Ready to upgrade?

With Legacy Campaigns, if you wanted to target mobile and desktop users separately you would need to set up two separate campaigns using different device targeting options. With Enhanced Campaigns you no longer have this option; each campaign targets all devices by default. Enhanced Campaigns do have the ability to change some settings for mobile. You can mark copy and extensions as preferred for mobile and you can apply a bid modifier to mobile phone traffic. Unfortunately no such options are available for tablets.

Enhanced Campaigns also come with a number of other features, such as support for a few new conversion types, like calls generated by clicks from mobile-optimised websites using new conversion code snippets. Enhanced Campaigns will also give the advertiser greater control over bids by location for different devices. Advertisers now also have the ability to set up extensions at Adgroup level too, and get better tracking for activity on sitelinks.

But Google Thinks They are the Same

The most significant change that Google has introduced with Enhanced Campaigns treats desktop, laptops and tablets as the same thing for targeting purposes. These devices will now always share the same bid, the same ad copy and all other targeting settings in search. Display advertising is the exception to this:

For “Display Network only” campaigns, you can still target the device model or operating system to restrict where your ads are shown. Use the “Advanced mobile and tablet options,” which is the same as in legacy campaigns.

In my experience I have found that tablet traffic is less likely to convert than visitors using a more traditional computer and that the traffic seems to cost less. It isn’t just me, with a number of news sites reporting the same (Google may pull in $5 billion in ad revenue from tablets this year). Given the different cost and effectiveness it makes sense to adjust the bidding strategy between the two kinds of devices. Enhanced Campaigns more or less make this impossible. Obviously this is going to force many advertisers to reassess their bidding strategies.

The Not Quite Generalised Second Price Auction

AdWords is effectively a Generalised Second Price auction with a twist, like the winner of a position on the page is determined by ad rank and not by money. The utility each advertiser would assign each position on the Search Engine Result Page (SERP) is highly variable. Even ignoring cross vertical competition, not every participant in the auction will assign the traffic the same value.

This difference in perceived value is going to be influenced by a number of factors, including their ability to convert the traffic, the apparent value of each conversion action to the business and perceived value in maintaining a set level of reach and frequency. If the difference is high enough between advertisers, at least for some groups of keywords, it is likely that the bidding is not a Nash equilibrium, as the participant for whom the traffic has a higher utility can bid at the break even point of their competitor with no negative consequences.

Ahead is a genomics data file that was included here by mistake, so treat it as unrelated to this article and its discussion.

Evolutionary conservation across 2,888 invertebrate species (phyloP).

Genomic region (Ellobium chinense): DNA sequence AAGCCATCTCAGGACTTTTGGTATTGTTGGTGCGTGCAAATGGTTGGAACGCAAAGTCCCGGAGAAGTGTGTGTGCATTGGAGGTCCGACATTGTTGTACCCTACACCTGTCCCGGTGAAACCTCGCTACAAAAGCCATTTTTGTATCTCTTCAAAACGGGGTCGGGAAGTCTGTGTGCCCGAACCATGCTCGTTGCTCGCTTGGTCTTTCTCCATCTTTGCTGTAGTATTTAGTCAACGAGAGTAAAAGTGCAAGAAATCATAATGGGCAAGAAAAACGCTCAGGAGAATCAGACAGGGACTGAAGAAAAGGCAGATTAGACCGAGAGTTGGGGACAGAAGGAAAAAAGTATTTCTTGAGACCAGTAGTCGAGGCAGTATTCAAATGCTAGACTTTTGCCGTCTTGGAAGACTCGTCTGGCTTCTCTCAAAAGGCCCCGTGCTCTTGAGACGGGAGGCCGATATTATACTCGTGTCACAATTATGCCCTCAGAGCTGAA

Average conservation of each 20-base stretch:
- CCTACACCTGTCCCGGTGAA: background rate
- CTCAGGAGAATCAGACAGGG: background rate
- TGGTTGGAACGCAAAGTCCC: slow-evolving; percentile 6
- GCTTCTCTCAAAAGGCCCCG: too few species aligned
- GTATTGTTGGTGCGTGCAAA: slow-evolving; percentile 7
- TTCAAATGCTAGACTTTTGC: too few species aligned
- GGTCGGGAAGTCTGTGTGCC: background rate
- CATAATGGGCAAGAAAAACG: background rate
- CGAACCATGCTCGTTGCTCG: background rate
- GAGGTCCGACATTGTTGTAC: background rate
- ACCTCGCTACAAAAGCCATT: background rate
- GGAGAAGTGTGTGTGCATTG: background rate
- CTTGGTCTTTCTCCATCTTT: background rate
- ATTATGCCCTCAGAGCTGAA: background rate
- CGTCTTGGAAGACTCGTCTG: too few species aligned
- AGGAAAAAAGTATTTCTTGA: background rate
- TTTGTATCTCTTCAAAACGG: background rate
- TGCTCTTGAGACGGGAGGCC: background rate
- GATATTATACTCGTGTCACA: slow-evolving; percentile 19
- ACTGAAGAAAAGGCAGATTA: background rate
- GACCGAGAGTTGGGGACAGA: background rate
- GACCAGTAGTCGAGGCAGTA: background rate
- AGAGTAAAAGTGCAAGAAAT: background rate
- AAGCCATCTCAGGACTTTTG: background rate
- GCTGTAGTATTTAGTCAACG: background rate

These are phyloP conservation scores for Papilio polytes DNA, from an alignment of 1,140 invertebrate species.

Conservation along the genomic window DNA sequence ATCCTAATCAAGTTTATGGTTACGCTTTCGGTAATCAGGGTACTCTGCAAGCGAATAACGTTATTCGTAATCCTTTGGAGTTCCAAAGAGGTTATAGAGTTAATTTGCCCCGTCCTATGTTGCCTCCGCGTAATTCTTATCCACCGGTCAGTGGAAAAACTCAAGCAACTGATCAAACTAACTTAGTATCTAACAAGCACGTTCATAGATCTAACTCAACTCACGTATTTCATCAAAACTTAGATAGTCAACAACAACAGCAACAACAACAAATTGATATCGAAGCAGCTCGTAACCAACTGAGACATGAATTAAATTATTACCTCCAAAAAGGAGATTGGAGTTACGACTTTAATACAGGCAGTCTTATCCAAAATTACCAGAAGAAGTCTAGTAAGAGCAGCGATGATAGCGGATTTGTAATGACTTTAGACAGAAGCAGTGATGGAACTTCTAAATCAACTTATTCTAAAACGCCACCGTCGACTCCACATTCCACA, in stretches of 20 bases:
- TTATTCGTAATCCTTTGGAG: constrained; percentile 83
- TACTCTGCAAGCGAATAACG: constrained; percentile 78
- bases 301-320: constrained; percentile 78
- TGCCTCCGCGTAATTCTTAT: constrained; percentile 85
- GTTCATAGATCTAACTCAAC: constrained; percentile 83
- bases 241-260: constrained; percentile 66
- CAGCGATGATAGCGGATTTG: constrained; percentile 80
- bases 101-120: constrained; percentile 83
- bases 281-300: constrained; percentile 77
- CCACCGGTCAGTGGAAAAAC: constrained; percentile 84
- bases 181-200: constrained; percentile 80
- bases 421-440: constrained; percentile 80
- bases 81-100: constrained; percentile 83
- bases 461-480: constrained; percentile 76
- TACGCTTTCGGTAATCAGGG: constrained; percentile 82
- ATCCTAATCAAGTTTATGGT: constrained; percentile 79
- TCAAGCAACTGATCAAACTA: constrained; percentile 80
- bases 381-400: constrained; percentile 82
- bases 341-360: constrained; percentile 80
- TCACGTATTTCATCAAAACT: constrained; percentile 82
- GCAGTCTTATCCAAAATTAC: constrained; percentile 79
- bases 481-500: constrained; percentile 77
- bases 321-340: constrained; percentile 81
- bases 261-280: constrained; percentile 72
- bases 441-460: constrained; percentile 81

AdWords’ Legacy Campaigns make it easy for an advertiser to control which auctions they participated in, even if some other optimisation tools were removed in the past. The differences in behaviour between devices, as well as the impact the destination site’s own user interface (UI) have on different users can have a significant effect on the value of a click to an advertiser.

The difference in the value of traffic from one device to another influences bidding strategy using the available targeting options on platforms like AdWords or Facebook. Enhanced Campaigns will have an impact on this by changing the segmentation of the audience and more specifically by bundling two dissimilar products into one with a different value to what each product had before.

More Competition is Good…

Within my own experience, tablet traffic has been consistently cheaper and performed worse than desktop traffic in AdWords. Even at the lower price, the value of this traffic has made it illogical for some advertisers to bid as high for tablet traffic as they would for other devices. For some advertisers it would even be rational for them not even to try to bid on tablet traffic.

With Enhanced Campaigns, they do not have the choice. Advertisers can no longer adjust for differences in performance between mobile, tablet and desktop in their bidding strategy, except for the adjustment tools available for mobile. Enhanced Campaigns target all devices by default and the performance of this traffic will change to reflect this mix.

Generally speaking, it is likely that this change will increase competition for tablet and mobile traffic, which should also increase the cost of traffic for all advertisers. Assuming that grouping all devices together negatively affects the performance of AdWords traffic for all advertisers and they behave rationally, one scenario is that the cost per click (CPC) will come down relative to desktop traffic prior to this change. However the CPC will almost certainly be higher than what tablet alone generated, and mobile.